Money, Investments and the Economy

I am not saying they operate that differently, but many of them have much duller corporate cultures (and evidently more robust risk management). For real snorting-cocaine-off-hookers-tits depravity, not much beats Swiss bankers doing a deal with men from the Gulf.

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had a couple older friends who worked at Brink Hudson before the time they got into trouble with the Securities Commission. I’ve heard stories of such escapades, including one that may or may not have included a particular strip bar around the time of Motley Crue’s recording at Little Mountain.

I’ve been in that studio, it was quite a tribute to Rock music and I think some of it was on display at Hard Rock Vancouver before it closed.

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Oh the old wild west of the VSE…

UBS to acquire Credit Suisse. Equivalent to 0.76 CHF per share. Total consideration 3 billion CHF.

So any CS shareholder could have sold Friday for 2 CHF, thereabouts. Now the Swiss government decided their shares are worth 0.76 CHF in a deal they won’t get to vote on. And what about UBS shareholders? Wonder how that stock will behave. Presumably, should rise, but who knows. Is it even clear Credit Suisse is insolvent?

I guess when they accepted the loan from the government, the information the government got from them is that they no longer can sustain the business without more help externally. So unless the government continues bailing them out or the condition is for them to sell and by then, CS no longer holds their destiny in their own hands.

It just does not sit right when Svb UK pays bonus in millions days after it was rescued. You can say this was agreed before the collapse but no matter how it is phrased, it just does not sit right.

I don’t know what Swiss banking regulation looks like, but presumably there was a fairly compelling case that CS was about to collapse. Still, as you say, that is a significant haircut in just 48 hours on a share price that had fallen dramatically. The low was under 1.5 CHF.

Glad I didn’t try to catch that particular falling knife.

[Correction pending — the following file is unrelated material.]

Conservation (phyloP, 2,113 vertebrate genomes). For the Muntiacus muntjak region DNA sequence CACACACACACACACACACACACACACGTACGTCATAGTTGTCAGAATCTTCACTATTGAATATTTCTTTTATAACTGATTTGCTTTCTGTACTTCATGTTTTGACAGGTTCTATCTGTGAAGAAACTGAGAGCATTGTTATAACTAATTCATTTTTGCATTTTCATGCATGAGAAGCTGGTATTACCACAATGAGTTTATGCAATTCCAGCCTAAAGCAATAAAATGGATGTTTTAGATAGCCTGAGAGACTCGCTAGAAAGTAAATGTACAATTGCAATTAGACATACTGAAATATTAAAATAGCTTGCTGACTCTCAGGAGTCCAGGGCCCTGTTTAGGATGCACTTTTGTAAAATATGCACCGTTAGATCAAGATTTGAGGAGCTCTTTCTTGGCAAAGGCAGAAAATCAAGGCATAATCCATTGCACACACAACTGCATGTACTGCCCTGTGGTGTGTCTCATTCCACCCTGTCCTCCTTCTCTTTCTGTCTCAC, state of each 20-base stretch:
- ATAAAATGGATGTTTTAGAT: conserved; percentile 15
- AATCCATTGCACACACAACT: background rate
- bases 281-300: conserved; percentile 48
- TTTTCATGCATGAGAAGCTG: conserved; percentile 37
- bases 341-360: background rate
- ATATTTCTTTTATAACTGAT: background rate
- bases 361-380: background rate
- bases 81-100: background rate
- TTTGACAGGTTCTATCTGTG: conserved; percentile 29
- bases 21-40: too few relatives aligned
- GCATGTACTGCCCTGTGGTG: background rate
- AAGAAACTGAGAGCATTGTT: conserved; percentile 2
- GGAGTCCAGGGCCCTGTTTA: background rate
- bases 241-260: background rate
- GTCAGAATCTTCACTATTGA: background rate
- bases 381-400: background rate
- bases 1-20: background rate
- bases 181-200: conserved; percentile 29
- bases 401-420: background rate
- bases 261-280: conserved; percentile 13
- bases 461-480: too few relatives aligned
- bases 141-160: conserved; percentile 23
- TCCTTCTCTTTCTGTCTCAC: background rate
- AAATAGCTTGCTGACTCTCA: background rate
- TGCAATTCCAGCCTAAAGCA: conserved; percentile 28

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I love how in these government deals they (the govt.) gets to pick who wins and loses. Somehow, equity gets some money, while some of the bondholders get nothing.

Unfortunately this is how it goes. My friend was asked to top up or lose everything he had in CS. He let go. When the government gets involved in a private company of this size, it is going to be a big picture, protect the big infrastructure, which inevitably protects certain groups of people over others, so as to maintain the macro stability. That is why I don’t like such investments. I just live as much as I have. What will be will be.


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Didn’t see that coming. UBS are of course the big winners here. They take over a massive bank for a peanut. The buildings owned by CS in Switzerland only are already worth much, much more than what UBS pay for CS. As the two banks will become one, I don’t think that CS shareholders will end up losers here?

The ones who are afraid now are the 17k CS employees in Switzerland, and the 120k worldwide, as UBS will of course ruthlessly cut their numbers.

Short term I think some will lose out if they panick and sell off their shares, but as I understand it, if you hold onto any CS shares, they will convert over but at a massivilly low value so holding onto them long term might see their value return if people are patient

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I think CS shareholders are massive losers here. If you held CS 5 months ago, it was just below 5 francs, 8 a year ago. Characteristically, bank stocks are not volatile trading opportunities, the majority of shareholders will have held those shares for years. Now they are worth 0.76 CHF in UBS stock. It will take a long time before UBS shares will see that kind of value returned.

As the note above says, the valuation suggests a more troubled asset portfolio than CS was letting on - or at least one that could not be subject to a reliable valuation in a crisis time frame. Those buildings are worth a good deal, but some of CS’ financing obligations would appear to be worth quite a lot as well on the other side of the ledger. That’s not to say that UBS won’t end up well out of the deal, but in a situation like this, there usually aren’t any big winners at all.


Based on what the market is doing now, I think the Swiss government has screwed up. In the name of preventing contagion, they have structured a deal that is now contagiously hitting the value of all AT1 bonds across all banks, and therefore the share price of most. Even UBS shares seem to be handing back the spike from the announcement of the deal.


and here’s a backdoor deal we all saw coming.

Gas :arrow_right:
Weapons :arrow_left:

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I am not sure what the news there actually is. That pipeline has been operational for years, and was being expanded in 2019 with a scheduled expansion of deliveries this year.

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if China will formally break the sanctions against Russia levied by the international community and put their trade agreements with the west at risk. That’s my take, anyways.

There aren’t really any sanctions that are international, rather than multilateral. China is already operating under some restrictions due to Russian trade, hence their declining use of mechanisms like SWIFT. Gas for money doesn’t seem to create any new problems for them - and has been ongoing the whole time. If anything, the only real news here is that Russia is taking a 70% haircut on gas.

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and with that, China needs less gas from the west. so our prices here should drop, right? RIGHT?